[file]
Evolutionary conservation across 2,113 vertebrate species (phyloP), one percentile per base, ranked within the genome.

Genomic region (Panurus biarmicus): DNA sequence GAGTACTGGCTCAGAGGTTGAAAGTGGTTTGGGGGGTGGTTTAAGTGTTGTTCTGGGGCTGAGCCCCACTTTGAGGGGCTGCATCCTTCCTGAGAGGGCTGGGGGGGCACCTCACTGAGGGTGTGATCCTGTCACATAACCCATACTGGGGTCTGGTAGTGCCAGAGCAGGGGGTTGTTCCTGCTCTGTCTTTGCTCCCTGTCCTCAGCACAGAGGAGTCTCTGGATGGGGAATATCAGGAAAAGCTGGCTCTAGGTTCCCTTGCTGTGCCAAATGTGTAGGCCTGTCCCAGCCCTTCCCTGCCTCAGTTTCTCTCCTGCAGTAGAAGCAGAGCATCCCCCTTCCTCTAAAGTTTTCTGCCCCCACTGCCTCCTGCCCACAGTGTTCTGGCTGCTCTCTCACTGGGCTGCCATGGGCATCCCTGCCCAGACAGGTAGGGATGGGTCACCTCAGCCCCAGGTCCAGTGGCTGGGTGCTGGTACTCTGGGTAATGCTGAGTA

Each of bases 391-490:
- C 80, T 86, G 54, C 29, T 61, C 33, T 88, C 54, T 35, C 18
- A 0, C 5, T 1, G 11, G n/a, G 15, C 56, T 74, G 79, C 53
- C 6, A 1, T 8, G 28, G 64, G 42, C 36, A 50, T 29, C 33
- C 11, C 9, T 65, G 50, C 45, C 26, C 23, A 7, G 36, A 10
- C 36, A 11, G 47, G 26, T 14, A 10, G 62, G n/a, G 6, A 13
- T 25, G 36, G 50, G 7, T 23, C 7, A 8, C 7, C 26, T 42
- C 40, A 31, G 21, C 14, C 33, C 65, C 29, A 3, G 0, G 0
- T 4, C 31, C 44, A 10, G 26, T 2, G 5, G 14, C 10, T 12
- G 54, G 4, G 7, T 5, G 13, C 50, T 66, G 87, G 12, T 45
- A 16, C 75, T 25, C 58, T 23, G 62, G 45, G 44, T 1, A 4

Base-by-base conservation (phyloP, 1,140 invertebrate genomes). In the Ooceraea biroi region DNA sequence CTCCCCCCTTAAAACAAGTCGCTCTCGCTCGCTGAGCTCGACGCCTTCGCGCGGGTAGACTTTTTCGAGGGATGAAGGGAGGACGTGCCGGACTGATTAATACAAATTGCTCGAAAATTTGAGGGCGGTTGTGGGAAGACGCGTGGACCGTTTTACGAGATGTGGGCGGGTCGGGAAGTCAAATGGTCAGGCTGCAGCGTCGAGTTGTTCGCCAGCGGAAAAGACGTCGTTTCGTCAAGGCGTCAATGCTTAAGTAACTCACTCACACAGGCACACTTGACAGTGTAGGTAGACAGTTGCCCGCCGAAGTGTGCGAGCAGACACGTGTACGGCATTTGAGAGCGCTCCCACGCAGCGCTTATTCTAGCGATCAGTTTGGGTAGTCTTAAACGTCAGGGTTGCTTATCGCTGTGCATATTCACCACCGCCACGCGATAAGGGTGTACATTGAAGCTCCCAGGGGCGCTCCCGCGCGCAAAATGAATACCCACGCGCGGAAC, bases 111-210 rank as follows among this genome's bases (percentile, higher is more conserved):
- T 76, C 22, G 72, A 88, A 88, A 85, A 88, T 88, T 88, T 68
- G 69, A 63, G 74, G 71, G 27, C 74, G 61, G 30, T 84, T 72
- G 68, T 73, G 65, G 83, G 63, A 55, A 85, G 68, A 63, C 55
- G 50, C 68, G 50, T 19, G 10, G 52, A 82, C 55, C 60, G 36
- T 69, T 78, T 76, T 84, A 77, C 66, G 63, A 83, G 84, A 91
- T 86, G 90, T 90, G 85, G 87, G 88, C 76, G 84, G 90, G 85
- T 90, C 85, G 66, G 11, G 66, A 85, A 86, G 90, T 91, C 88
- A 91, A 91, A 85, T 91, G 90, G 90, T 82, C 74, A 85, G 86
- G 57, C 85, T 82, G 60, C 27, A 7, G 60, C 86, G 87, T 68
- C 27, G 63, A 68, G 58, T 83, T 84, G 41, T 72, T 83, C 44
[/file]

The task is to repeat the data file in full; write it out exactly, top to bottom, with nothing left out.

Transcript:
Evolutionary conservation across 2,113 vertebrate species (phyloP), one percentile per base, ranked within the genome.

Genomic region (Panurus biarmicus): DNA sequence GAGTACTGGCTCAGAGGTTGAAAGTGGTTTGGGGGGTGGTTTAAGTGTTGTTCTGGGGCTGAGCCCCACTTTGAGGGGCTGCATCCTTCCTGAGAGGGCTGGGGGGGCACCTCACTGAGGGTGTGATCCTGTCACATAACCCATACTGGGGTCTGGTAGTGCCAGAGCAGGGGGTTGTTCCTGCTCTGTCTTTGCTCCCTGTCCTCAGCACAGAGGAGTCTCTGGATGGGGAATATCAGGAAAAGCTGGCTCTAGGTTCCCTTGCTGTGCCAAATGTGTAGGCCTGTCCCAGCCCTTCCCTGCCTCAGTTTCTCTCCTGCAGTAGAAGCAGAGCATCCCCCTTCCTCTAAAGTTTTCTGCCCCCACTGCCTCCTGCCCACAGTGTTCTGGCTGCTCTCTCACTGGGCTGCCATGGGCATCCCTGCCCAGACAGGTAGGGATGGGTCACCTCAGCCCCAGGTCCAGTGGCTGGGTGCTGGTACTCTGGGTAATGCTGAGTA

Each of bases 391-490:
- C 80, T 86, G 54, C 29, T 61, C 33, T 88, C 54, T 35, C 18
- A 0, C 5, T 1, G 11, G n/a, G 15, C 56, T 74, G 79, C 53
- C 6, A 1, T 8, G 28, G 64, G 42, C 36, A 50, T 29, C 33
- C 11, C 9, T 65, G 50, C 45, C 26, C 23, A 7, G 36, A 10
- C 36, A 11, G 47, G 26, T 14, A 10, G 62, G n/a, G 6, A 13
- T 25, G 36, G 50, G 7, T 23, C 7, A 8, C 7, C 26, T 42
- C 40, A 31, G 21, C 14, C 33, C 65, C 29, A 3, G 0, G 0
- T 4, C 31, C 44, A 10, G 26, T 2, G 5, G 14, C 10, T 12
- G 54, G 4, G 7, T 5, G 13, C 50, T 66, G 87, G 12, T 45
- A 16, C 75, T 25, C 58, T 23, G 62, G 45, G 44, T 1, A 4

Base-by-base conservation (phyloP, 1,140 invertebrate genomes). In the Ooceraea biroi region DNA sequence CTCCCCCCTTAAAACAAGTCGCTCTCGCTCGCTGAGCTCGACGCCTTCGCGCGGGTAGACTTTTTCGAGGGATGAAGGGAGGACGTGCCGGACTGATTAATACAAATTGCTCGAAAATTTGAGGGCGGTTGTGGGAAGACGCGTGGACCGTTTTACGAGATGTGGGCGGGTCGGGAAGTCAAATGGTCAGGCTGCAGCGTCGAGTTGTTCGCCAGCGGAAAAGACGTCGTTTCGTCAAGGCGTCAATGCTTAAGTAACTCACTCACACAGGCACACTTGACAGTGTAGGTAGACAGTTGCCCGCCGAAGTGTGCGAGCAGACACGTGTACGGCATTTGAGAGCGCTCCCACGCAGCGCTTATTCTAGCGATCAGTTTGGGTAGTCTTAAACGTCAGGGTTGCTTATCGCTGTGCATATTCACCACCGCCACGCGATAAGGGTGTACATTGAAGCTCCCAGGGGCGCTCCCGCGCGCAAAATGAATACCCACGCGCGGAAC, bases 111-210 rank as follows among this genome's bases (percentile, higher is more conserved):
- T 76, C 22, G 72, A 88, A 88, A 85, A 88, T 88, T 88, T 68
- G 69, A 63, G 74, G 71, G 27, C 74, G 61, G 30, T 84, T 72
- G 68, T 73, G 65, G 83, G 63, A 55, A 85, G 68, A 63, C 55
- G 50, C 68, G 50, T 19, G 10, G 52, A 82, C 55, C 60, G 36
- T 69, T 78, T 76, T 84, A 77, C 66, G 63, A 83, G 84, A 91
- T 86, G 90, T 90, G 85, G 87, G 88, C 76, G 84, G 90, G 85
- T 90, C 85, G 66, G 11, G 66, A 85, A 86, G 90, T 91, C 88
- A 91, A 91, A 85, T 91, G 90, G 90, T 82, C 74, A 85, G 86
- G 57, C 85, T 82, G 60, C 27, A 7, G 60, C 86, G 87, T 68
- C 27, G 63, A 68, G 58, T 83, T 84, G 41, T 72, T 83, C 44